Tue, Apr 03, 2018 - Page 16 News List

Terpstra completes dream cobbled double


Niki Terpstra of Quick-Step Floors climbs the Paterberg in Kluisbergen, Belgium, on his way to winning the Tour des Flandres on Sunday.

Photo: AFP

Dutchman Niki Terpstra on Sunday was fighting back the tears after completing a personal cobbled classics double by winning the prestigious Tour des Flandres.

Four years after triumphing at Paris-Roubaix — another of cycling’s five “Monument” one-day races — the Quick-Step Floors rider launched a daring solo breakaway with 25km left to take a hugely impressive victory.

Danish 22-year-old Mads Pedersen of Trek-Segafredo was 12 seconds behind in second with last year’s winner Philippe Gilbert of Belgium, also of Quick-Step Floors, third at 17 seconds.

“Winning Paris-Roubaix and now the Tour of Flanders, for me it was always a big dream,” an emotional Terpstra said. “When I was a kid, I was crazy for these races. I can’t describe how happy I am.”

With all eyes on world champion Peter Sagan of Bora-Hansgrohe, Olympic gold medalist Greg van Avermaet of BMC Racing Team and last year’s winner in Flanders Gilbert, Terpstra took his chance to slip away and take another major victory.

In the past, Terpstra has had to play second fiddle to illustrious teammates such as three-time Flanders winner Tom Boonen and Gilbert, but he insisted he deserved this success.

“It’s not only Boonen and Gilbert, but the whole team has quality behind it,” the 33-year-old said. “Sometimes you give something and sometimes you get something back, like last year. I was third here and I was the break [foil] for Gilbert, who was in front. The whole year around I try to be a good teammate, but now the luck is on my side — all the work I put into the team, I get it back now.”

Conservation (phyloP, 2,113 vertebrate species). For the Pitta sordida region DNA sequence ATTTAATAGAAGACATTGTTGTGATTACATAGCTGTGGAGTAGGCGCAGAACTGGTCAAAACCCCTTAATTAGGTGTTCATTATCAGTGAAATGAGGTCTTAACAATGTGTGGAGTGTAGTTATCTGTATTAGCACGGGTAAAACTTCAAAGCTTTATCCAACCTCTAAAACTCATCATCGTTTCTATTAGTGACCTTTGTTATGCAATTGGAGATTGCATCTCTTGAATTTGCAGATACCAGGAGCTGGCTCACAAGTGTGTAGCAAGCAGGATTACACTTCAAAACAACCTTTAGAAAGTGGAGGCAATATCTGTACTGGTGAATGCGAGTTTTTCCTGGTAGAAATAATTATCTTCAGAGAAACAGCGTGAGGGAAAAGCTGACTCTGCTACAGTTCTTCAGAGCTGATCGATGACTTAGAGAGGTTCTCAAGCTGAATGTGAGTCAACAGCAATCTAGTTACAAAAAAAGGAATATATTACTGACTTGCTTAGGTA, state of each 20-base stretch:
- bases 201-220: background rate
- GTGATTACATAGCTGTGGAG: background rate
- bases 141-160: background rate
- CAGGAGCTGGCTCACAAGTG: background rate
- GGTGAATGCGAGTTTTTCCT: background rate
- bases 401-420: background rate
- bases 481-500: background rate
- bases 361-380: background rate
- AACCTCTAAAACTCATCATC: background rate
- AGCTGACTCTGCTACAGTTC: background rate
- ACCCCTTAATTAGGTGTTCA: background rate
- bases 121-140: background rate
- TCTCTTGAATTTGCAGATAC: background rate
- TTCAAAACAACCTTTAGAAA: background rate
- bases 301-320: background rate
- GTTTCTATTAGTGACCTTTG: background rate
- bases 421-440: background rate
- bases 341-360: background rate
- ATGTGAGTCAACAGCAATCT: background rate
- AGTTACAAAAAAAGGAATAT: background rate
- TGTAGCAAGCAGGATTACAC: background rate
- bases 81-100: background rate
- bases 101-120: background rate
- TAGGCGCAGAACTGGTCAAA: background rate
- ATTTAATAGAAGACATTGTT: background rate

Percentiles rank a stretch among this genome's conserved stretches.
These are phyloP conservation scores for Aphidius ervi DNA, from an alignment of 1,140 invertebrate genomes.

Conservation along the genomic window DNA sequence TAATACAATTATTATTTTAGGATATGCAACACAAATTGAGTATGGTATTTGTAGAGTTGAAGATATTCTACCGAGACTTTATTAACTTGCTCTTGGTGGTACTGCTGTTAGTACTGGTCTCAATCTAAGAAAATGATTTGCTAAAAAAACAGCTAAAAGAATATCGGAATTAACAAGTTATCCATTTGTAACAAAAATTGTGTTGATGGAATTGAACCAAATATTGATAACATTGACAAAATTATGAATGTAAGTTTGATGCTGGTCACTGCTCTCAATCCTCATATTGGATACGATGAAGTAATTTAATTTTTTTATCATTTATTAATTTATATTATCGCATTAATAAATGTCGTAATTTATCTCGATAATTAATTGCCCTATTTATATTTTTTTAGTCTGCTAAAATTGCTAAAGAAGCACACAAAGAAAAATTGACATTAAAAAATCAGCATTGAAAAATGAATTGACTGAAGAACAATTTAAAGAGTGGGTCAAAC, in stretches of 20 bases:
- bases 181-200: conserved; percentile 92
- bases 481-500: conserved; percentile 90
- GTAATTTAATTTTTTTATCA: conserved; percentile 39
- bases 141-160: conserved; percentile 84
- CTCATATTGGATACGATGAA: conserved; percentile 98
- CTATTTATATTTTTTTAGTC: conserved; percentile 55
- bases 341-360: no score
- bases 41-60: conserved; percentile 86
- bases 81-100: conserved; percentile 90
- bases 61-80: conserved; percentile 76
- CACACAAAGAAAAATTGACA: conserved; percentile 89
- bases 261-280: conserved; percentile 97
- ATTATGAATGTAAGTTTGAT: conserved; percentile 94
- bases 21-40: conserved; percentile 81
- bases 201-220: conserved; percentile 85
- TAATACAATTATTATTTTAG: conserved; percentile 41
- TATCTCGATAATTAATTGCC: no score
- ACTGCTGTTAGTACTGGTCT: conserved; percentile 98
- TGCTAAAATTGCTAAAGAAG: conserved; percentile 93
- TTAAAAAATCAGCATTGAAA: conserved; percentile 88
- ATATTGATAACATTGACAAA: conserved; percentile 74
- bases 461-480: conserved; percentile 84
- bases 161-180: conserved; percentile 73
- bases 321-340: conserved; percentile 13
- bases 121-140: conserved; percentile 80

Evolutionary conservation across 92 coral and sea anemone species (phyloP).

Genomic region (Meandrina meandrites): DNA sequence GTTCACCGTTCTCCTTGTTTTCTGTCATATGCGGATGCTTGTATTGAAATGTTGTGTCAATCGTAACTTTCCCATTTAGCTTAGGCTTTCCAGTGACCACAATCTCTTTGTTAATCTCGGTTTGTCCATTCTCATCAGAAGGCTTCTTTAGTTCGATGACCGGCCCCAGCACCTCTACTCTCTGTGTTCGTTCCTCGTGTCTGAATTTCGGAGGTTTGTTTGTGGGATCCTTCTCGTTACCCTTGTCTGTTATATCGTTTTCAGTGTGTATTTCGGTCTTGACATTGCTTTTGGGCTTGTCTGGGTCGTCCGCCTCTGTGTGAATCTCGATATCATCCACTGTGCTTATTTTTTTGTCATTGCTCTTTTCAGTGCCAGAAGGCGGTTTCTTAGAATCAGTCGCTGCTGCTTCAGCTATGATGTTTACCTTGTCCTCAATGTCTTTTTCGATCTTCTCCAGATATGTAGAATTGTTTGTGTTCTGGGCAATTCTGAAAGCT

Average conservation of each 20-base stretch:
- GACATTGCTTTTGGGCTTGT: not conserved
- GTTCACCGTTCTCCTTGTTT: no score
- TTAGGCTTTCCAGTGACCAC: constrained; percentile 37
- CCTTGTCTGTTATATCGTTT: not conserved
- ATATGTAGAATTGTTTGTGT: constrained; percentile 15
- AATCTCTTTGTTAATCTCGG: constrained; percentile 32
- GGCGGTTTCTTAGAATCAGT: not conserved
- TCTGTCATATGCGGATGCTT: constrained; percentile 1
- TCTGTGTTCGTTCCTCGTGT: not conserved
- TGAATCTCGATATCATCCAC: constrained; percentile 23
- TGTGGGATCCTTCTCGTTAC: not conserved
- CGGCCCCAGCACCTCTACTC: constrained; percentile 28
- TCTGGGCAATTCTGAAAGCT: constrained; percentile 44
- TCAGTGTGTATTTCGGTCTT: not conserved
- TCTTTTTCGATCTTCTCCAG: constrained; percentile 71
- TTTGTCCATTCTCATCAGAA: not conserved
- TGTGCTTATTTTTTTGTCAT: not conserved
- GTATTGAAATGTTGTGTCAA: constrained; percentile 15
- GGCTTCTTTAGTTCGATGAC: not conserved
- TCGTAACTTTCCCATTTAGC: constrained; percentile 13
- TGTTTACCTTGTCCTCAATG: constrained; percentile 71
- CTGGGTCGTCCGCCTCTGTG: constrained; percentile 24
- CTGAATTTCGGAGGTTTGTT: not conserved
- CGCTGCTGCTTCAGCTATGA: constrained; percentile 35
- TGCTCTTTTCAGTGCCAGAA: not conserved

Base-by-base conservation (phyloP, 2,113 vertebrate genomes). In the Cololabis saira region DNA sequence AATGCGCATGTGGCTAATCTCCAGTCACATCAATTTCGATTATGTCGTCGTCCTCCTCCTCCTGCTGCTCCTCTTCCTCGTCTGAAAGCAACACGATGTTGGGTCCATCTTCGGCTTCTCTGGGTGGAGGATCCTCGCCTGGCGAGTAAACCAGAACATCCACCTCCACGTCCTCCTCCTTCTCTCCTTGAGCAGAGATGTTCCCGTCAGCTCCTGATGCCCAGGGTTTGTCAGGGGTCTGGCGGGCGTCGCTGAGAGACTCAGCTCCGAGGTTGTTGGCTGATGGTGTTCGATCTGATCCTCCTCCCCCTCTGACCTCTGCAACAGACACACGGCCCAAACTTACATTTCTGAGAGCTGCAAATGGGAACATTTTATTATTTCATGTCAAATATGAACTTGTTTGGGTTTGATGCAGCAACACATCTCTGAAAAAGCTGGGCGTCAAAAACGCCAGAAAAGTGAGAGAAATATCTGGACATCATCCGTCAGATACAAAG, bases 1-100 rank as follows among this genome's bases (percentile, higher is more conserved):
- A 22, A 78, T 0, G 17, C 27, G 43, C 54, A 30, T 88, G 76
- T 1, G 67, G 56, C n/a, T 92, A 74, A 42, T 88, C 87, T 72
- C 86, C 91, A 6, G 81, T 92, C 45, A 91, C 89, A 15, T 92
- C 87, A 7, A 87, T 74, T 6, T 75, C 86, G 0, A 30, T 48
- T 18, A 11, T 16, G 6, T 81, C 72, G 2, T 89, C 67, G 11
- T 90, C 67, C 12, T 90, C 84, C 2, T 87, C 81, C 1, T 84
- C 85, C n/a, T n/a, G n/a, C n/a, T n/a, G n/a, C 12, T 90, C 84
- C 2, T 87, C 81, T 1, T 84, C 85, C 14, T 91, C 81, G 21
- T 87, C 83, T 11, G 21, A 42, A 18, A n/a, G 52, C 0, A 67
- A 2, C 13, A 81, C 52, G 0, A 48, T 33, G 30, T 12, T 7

Four years ago his Paris-Roubaix attack came a bit later, in the final 12km, but this time Terpstra latched onto an initial break by Milan-San Remo winner Vincenzo Nibali of Bahrain-Merida, before leaving the Italian in his wake.

There were still three breakaway riders left up the road, but Terpstra caught them on the Oude Kwaremont climb, the penultimate of 18 along the torturous 265km course, with 18km left.

By the final Paterberg climb, 13km from the finish, Terpstra had a 40 second lead over the peloton.

Sagan tried to attack from the peloton near the top of the Paterberg, but he soon sat up to wait for the rest of the favorites.

Only Pedersen, one of the three riders Terpstra had caught earlier, remained in a position to try to hunt down the Dutchman, but he did not have the legs and held on for second place, while Gilbert won the sprint for third.

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